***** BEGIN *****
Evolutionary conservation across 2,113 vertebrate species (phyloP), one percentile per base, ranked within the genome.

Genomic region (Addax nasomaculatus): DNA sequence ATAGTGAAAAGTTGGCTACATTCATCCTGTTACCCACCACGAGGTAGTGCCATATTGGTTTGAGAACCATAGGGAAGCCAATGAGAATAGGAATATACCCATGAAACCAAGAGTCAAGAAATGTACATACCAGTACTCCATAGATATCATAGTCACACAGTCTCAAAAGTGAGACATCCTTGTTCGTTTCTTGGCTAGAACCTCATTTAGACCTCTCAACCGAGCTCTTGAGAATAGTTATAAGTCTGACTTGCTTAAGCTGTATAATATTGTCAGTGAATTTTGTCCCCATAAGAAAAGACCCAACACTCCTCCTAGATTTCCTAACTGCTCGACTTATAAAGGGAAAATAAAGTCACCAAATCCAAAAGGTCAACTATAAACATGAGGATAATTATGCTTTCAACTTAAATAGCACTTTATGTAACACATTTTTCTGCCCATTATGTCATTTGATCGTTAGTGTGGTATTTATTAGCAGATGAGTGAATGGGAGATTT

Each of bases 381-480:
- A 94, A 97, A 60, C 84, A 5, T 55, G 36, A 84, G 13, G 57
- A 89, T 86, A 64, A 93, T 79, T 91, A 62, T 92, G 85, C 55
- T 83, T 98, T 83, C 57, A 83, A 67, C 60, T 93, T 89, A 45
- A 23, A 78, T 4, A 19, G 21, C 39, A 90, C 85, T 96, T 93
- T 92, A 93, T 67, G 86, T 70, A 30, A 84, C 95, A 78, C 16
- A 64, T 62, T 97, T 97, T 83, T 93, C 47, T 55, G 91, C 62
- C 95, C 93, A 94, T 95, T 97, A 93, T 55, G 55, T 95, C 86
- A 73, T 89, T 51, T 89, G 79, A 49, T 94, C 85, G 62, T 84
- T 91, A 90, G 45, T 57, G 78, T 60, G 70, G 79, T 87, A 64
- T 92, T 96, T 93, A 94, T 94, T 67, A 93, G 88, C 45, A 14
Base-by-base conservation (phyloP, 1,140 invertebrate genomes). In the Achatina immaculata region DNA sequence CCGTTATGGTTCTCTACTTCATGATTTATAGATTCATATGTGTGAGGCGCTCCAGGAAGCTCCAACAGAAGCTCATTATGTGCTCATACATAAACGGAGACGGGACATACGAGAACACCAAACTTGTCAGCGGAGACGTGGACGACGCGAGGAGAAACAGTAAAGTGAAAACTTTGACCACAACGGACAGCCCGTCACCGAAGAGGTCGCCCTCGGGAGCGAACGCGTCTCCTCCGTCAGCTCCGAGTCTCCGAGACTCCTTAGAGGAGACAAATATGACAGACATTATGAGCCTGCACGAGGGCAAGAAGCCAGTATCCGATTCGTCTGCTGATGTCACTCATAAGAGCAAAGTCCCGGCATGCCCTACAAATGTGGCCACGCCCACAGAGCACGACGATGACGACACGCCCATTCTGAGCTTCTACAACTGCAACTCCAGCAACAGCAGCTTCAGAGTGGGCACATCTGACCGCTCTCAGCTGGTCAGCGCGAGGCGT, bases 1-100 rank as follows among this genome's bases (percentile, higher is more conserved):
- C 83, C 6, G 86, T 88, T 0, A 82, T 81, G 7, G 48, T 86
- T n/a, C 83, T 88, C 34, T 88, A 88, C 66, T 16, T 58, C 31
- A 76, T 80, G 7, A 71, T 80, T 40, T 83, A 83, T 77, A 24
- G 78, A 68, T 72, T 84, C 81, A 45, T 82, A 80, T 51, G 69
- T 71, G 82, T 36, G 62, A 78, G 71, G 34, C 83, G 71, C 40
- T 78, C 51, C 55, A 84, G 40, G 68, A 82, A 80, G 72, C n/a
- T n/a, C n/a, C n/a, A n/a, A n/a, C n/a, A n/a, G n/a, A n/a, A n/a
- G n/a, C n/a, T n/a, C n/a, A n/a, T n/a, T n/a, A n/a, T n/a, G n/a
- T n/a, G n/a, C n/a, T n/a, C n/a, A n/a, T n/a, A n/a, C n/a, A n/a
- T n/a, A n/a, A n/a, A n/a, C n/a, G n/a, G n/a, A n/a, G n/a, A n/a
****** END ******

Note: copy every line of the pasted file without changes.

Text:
Evolutionary conservation across 2,113 vertebrate species (phyloP), one percentile per base, ranked within the genome.

Genomic region (Addax nasomaculatus): DNA sequence ATAGTGAAAAGTTGGCTACATTCATCCTGTTACCCACCACGAGGTAGTGCCATATTGGTTTGAGAACCATAGGGAAGCCAATGAGAATAGGAATATACCCATGAAACCAAGAGTCAAGAAATGTACATACCAGTACTCCATAGATATCATAGTCACACAGTCTCAAAAGTGAGACATCCTTGTTCGTTTCTTGGCTAGAACCTCATTTAGACCTCTCAACCGAGCTCTTGAGAATAGTTATAAGTCTGACTTGCTTAAGCTGTATAATATTGTCAGTGAATTTTGTCCCCATAAGAAAAGACCCAACACTCCTCCTAGATTTCCTAACTGCTCGACTTATAAAGGGAAAATAAAGTCACCAAATCCAAAAGGTCAACTATAAACATGAGGATAATTATGCTTTCAACTTAAATAGCACTTTATGTAACACATTTTTCTGCCCATTATGTCATTTGATCGTTAGTGTGGTATTTATTAGCAGATGAGTGAATGGGAGATTT

Each of bases 381-480:
- A 94, A 97, A 60, C 84, A 5, T 55, G 36, A 84, G 13, G 57
- A 89, T 86, A 64, A 93, T 79, T 91, A 62, T 92, G 85, C 55
- T 83, T 98, T 83, C 57, A 83, A 67, C 60, T 93, T 89, A 45
- A 23, A 78, T 4, A 19, G 21, C 39, A 90, C 85, T 96, T 93
- T 92, A 93, T 67, G 86, T 70, A 30, A 84, C 95, A 78, C 16
- A 64, T 62, T 97, T 97, T 83, T 93, C 47, T 55, G 91, C 62
- C 95, C 93, A 94, T 95, T 97, A 93, T 55, G 55, T 95, C 86
- A 73, T 89, T 51, T 89, G 79, A 49, T 94, C 85, G 62, T 84
- T 91, A 90, G 45, T 57, G 78, T 60, G 70, G 79, T 87, A 64
- T 92, T 96, T 93, A 94, T 94, T 67, A 93, G 88, C 45, A 14
Base-by-base conservation (phyloP, 1,140 invertebrate genomes). In the Achatina immaculata region DNA sequence CCGTTATGGTTCTCTACTTCATGATTTATAGATTCATATGTGTGAGGCGCTCCAGGAAGCTCCAACAGAAGCTCATTATGTGCTCATACATAAACGGAGACGGGACATACGAGAACACCAAACTTGTCAGCGGAGACGTGGACGACGCGAGGAGAAACAGTAAAGTGAAAACTTTGACCACAACGGACAGCCCGTCACCGAAGAGGTCGCCCTCGGGAGCGAACGCGTCTCCTCCGTCAGCTCCGAGTCTCCGAGACTCCTTAGAGGAGACAAATATGACAGACATTATGAGCCTGCACGAGGGCAAGAAGCCAGTATCCGATTCGTCTGCTGATGTCACTCATAAGAGCAAAGTCCCGGCATGCCCTACAAATGTGGCCACGCCCACAGAGCACGACGATGACGACACGCCCATTCTGAGCTTCTACAACTGCAACTCCAGCAACAGCAGCTTCAGAGTGGGCACATCTGACCGCTCTCAGCTGGTCAGCGCGAGGCGT, bases 1-100 rank as follows among this genome's bases (percentile, higher is more conserved):
- C 83, C 6, G 86, T 88, T 0, A 82, T 81, G 7, G 48, T 86
- T n/a, C 83, T 88, C 34, T 88, A 88, C 66, T 16, T 58, C 31
- A 76, T 80, G 7, A 71, T 80, T 40, T 83, A 83, T 77, A 24
- G 78, A 68, T 72, T 84, C 81, A 45, T 82, A 80, T 51, G 69
- T 71, G 82, T 36, G 62, A 78, G 71, G 34, C 83, G 71, C 40
- T 78, C 51, C 55, A 84, G 40, G 68, A 82, A 80, G 72, C n/a
- T n/a, C n/a, C n/a, A n/a, A n/a, C n/a, A n/a, G n/a, A n/a, A n/a
- G n/a, C n/a, T n/a, C n/a, A n/a, T n/a, T n/a, A n/a, T n/a, G n/a
- T n/a, G n/a, C n/a, T n/a, C n/a, A n/a, T n/a, A n/a, C n/a, A n/a
- T n/a, A n/a, A n/a, A n/a, C n/a, G n/a, G n/a, A n/a, G n/a, A n/a